Saturday, October 23, 2010

brain plasticity

Norman Doidge has written a book, The Brain That Changes Itself, about brain plasticity which has implications for our education system in general, those with learning disabilities and for senior citizens. Note the comment in the Kerry O'Brien interview below where it is argued that the decline of rote learning of long poems has contributed to declining oratory skills.

These theories developed in conjunction with Michael Merzenich have a great deal of scientific support. Check out the Norman Doidge video (on the brain and neuroplasticity, in 3 parts) and Michael Merzenich videos (TED talk, google talk) on the web.

Here is an extract from a 2008 interview with Doidge:
KERRY O'BRIEN: You write that humans instinctively were on the right track in the age of rote learning in education and you cite Abraham Lincoln's skill as an orator as an example. Can you elaborate?

NORMAN DOIDGE: Sure. In the '60s, there were things that were part of a kind of classical education that people did away with 'cause they thought that they were irrelevant like an almost fanatical attention to elocution and handwriting, or memorising long poems. But, it now turns out that what these activities did is they exercised very important parts of the brain that allow you to think in long sentences, have deep internal monologues and a certain amount of grace in all kinds of expression. And probably a lot of damage was done by doing away with these exercises that were there for good reasons we didn't understand.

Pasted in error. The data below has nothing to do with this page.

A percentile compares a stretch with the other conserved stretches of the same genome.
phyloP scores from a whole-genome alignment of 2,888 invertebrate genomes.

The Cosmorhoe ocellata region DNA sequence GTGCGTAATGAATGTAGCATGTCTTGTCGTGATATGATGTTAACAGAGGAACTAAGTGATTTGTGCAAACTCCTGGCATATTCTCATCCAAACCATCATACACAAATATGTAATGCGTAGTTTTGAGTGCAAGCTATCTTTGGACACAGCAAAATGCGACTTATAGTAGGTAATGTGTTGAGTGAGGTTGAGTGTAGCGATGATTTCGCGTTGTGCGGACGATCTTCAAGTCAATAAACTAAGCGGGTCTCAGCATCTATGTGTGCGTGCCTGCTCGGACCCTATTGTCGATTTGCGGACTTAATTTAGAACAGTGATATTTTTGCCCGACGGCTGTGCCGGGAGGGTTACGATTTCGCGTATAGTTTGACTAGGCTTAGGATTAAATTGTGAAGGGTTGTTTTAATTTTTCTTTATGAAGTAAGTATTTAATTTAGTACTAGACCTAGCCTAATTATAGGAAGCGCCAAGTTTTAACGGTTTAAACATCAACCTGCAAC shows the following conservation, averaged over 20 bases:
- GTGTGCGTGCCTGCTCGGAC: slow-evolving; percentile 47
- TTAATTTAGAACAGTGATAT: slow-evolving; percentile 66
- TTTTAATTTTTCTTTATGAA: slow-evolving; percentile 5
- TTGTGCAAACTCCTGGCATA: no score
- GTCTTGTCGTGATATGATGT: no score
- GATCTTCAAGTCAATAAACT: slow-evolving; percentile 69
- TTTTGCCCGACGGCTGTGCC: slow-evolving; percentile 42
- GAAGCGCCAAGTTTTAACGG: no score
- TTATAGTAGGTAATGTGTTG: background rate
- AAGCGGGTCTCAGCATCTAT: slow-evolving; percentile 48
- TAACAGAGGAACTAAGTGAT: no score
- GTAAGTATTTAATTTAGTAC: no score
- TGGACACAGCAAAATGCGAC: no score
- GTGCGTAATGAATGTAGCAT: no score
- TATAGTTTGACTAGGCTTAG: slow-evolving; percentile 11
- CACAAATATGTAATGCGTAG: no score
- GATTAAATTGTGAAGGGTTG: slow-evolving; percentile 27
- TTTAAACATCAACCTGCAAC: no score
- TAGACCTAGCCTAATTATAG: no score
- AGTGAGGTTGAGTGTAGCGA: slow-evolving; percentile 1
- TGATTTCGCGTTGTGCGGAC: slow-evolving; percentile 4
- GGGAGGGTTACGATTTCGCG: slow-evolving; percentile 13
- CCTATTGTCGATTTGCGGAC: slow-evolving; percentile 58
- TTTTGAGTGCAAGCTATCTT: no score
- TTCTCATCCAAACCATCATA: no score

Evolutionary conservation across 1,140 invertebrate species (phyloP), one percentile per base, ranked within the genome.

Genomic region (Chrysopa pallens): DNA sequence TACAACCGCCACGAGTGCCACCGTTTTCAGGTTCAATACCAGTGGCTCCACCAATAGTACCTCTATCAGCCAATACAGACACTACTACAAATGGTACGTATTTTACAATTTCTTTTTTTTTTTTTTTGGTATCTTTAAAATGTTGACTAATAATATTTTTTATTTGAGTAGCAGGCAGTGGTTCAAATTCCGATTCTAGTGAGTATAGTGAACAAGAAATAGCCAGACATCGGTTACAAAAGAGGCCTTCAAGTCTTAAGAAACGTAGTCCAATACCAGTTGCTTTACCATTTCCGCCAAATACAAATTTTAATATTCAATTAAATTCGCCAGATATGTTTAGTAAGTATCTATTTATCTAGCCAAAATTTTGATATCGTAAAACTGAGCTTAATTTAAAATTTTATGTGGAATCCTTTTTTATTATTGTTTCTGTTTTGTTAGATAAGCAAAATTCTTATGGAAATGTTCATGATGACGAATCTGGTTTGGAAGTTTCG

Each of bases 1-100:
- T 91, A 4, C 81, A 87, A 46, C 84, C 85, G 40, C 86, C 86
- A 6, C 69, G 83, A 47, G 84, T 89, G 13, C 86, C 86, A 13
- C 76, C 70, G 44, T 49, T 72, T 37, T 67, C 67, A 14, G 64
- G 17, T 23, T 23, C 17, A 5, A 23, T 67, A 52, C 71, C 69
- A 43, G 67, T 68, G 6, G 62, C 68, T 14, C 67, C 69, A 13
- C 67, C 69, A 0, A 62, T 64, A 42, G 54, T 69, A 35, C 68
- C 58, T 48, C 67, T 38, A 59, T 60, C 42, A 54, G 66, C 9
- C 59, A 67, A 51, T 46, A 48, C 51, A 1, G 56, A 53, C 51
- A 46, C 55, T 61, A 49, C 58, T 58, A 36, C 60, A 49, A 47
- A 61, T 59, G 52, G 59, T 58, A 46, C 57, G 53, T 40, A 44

KERRY O'BRIEN: You mean that they have reduced the scope of the functions of a child's brain as they grow to adulthood?

NORMAN DOIDGE: Yeah. The simplest example would be memory of long verses of poetry. It allows you to speak in public and have long, deep paragraphs of thought in private. When you reduce the amount of memory in those processors, we're reduced to a world of sound bites.

KERRY O'BRIEN: So, somebody else might say, well, you know, the kind of oratory of a Lincoln is simply a lost art. You would add to that; you would say it's a lost art …

NORMAN DOIDGE: That can be recovered.

KERRY O'BRIEN: ... but a lost art that was lost in the way we learnt, which you connect to the plasticity of the brain.

NORMAN DOIDGE: Most definitely.

KERRY O'BRIEN: Does mainstream science take it as seriously as it should?

NORMAN DOIDGE: I would say that mainstream neuroscience is now smitten with neuroplasticity as the new revolutionary paradigm that is giving us great insights in the levels of activity that are going on in the brain. And an example of it is just the following amazing fact: that when you think thoughts or learn something, you actually turn on genes inside the nerve cells in your brain to change the number of connections between those cells. You can double them in a matter of hours between nerve cell A and nerve cell B. So, what we've discovered with neuroplasticity is that consciousness can direct genetic expression, and neuroscientists are looking at all the sort of points along that trail from consciousness, ultimately to structural change in the brain and altered behavioural expression as one of the chief tasks right now.
- Kerry O'Brien speaks with Norman Doidge

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